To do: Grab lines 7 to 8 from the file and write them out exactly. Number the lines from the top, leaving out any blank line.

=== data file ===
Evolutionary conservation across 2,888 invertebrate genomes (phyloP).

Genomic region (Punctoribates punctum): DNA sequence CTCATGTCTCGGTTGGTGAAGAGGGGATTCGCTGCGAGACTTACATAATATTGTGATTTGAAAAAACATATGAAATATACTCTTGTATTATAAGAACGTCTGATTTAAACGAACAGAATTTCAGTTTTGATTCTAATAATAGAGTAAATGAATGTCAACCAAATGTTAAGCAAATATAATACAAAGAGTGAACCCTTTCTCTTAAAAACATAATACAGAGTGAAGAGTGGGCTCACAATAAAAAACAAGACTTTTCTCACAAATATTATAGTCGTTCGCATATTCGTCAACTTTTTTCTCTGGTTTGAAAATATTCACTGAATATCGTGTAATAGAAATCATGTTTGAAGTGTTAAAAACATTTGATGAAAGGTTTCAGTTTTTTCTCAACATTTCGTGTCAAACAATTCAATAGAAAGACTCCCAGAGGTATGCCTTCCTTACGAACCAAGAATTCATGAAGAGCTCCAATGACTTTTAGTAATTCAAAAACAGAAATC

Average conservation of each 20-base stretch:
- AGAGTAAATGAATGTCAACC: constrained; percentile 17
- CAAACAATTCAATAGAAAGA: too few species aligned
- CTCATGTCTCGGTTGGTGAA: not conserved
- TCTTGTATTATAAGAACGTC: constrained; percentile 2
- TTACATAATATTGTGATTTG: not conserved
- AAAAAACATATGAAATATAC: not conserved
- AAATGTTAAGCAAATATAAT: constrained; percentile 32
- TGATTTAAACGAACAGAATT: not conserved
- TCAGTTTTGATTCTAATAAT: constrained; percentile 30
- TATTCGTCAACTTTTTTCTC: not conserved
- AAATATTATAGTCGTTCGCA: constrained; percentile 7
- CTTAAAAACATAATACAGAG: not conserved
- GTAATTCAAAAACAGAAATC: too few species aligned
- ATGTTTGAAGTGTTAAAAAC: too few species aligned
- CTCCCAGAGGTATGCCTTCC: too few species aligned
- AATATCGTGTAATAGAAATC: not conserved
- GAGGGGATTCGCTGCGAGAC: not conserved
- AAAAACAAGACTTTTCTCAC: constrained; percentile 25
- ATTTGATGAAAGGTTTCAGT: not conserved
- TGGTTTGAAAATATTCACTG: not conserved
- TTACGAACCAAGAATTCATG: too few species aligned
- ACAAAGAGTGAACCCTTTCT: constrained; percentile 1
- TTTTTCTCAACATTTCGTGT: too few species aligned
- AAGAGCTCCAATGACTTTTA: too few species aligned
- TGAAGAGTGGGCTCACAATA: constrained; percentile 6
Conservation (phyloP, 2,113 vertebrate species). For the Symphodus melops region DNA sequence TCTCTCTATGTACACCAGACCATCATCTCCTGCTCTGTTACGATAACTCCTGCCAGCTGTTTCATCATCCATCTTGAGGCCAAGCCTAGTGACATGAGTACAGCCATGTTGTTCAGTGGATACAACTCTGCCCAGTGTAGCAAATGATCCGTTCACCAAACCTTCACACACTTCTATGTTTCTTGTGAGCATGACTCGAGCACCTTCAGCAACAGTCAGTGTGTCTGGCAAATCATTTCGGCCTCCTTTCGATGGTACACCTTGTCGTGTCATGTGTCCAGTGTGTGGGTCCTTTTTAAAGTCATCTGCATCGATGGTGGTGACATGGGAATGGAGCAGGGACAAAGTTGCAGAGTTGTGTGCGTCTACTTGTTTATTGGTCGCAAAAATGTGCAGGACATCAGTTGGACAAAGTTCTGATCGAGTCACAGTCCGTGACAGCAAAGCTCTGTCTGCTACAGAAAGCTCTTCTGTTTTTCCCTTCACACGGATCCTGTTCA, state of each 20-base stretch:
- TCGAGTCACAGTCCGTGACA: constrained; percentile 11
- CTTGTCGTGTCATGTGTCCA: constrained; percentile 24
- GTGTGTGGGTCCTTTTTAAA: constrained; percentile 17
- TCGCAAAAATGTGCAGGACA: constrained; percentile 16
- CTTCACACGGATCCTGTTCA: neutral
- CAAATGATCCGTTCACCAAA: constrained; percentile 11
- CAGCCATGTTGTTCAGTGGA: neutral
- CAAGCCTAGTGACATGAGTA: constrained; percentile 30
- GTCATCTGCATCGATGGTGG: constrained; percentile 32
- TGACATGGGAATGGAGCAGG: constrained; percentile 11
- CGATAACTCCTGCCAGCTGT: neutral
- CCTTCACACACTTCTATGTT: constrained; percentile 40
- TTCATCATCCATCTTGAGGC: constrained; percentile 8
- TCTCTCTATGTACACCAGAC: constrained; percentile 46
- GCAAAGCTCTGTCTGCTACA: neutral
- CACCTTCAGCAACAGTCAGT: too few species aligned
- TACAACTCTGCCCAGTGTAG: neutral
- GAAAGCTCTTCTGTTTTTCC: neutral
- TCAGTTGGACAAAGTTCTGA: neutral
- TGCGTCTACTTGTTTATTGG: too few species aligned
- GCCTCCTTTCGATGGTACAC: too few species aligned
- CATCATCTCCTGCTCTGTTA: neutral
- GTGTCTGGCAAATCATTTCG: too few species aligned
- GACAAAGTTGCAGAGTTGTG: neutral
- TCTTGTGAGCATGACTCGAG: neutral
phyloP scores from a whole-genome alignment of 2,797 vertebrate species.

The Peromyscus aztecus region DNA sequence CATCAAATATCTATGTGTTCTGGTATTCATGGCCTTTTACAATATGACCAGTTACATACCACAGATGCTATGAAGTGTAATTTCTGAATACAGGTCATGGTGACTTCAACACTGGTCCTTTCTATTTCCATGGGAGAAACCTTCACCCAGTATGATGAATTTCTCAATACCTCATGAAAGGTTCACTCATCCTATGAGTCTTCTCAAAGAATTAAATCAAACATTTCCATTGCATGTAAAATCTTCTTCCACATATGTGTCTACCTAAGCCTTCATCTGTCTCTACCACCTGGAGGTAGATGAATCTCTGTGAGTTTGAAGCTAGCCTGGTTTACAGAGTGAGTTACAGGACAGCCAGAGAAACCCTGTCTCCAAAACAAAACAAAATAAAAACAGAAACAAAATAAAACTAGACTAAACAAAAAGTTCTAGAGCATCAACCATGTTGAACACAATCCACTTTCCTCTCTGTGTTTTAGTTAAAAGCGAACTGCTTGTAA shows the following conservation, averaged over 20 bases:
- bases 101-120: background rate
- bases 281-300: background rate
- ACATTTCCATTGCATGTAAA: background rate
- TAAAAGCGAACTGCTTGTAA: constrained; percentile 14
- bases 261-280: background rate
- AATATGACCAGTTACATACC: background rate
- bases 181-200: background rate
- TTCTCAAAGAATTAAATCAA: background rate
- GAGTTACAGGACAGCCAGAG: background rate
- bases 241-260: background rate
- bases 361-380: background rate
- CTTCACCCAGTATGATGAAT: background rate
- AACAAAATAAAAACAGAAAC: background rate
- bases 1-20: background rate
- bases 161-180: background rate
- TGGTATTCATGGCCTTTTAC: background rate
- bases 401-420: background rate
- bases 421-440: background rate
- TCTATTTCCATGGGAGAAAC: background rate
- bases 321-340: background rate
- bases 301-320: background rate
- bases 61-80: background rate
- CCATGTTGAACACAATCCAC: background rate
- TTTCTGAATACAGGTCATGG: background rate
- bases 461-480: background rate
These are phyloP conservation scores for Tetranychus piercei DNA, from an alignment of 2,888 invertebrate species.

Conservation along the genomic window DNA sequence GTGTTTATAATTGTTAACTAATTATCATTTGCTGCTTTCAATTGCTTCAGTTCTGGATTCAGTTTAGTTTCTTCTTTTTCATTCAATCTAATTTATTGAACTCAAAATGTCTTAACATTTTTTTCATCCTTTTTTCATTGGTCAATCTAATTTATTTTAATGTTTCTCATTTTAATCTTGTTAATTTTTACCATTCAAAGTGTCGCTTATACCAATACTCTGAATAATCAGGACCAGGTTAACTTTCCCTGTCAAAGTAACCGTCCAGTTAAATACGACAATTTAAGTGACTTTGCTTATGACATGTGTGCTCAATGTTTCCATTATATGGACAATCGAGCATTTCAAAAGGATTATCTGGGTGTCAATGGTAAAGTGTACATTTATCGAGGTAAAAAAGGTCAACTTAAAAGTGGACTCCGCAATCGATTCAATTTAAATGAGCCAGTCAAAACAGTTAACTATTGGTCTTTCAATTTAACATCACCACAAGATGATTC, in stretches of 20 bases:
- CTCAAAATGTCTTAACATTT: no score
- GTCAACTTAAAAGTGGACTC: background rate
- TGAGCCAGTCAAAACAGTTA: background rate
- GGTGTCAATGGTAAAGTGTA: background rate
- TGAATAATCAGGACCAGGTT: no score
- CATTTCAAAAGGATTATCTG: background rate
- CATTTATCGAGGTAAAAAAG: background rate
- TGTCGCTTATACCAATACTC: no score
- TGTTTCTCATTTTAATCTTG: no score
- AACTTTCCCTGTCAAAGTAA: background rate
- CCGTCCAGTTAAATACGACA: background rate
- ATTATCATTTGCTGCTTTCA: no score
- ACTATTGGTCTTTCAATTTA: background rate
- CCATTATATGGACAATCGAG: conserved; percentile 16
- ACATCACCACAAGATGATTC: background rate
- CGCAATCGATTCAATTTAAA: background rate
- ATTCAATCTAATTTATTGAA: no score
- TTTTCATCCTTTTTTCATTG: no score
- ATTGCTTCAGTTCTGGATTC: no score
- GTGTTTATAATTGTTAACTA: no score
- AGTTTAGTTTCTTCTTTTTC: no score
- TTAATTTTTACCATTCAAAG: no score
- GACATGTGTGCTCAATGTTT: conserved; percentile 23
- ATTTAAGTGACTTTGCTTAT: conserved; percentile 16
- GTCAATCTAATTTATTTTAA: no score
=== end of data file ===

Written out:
- TCTTGTATTATAAGAACGTC: constrained; percentile 2
- TTACATAATATTGTGATTTG: not conserved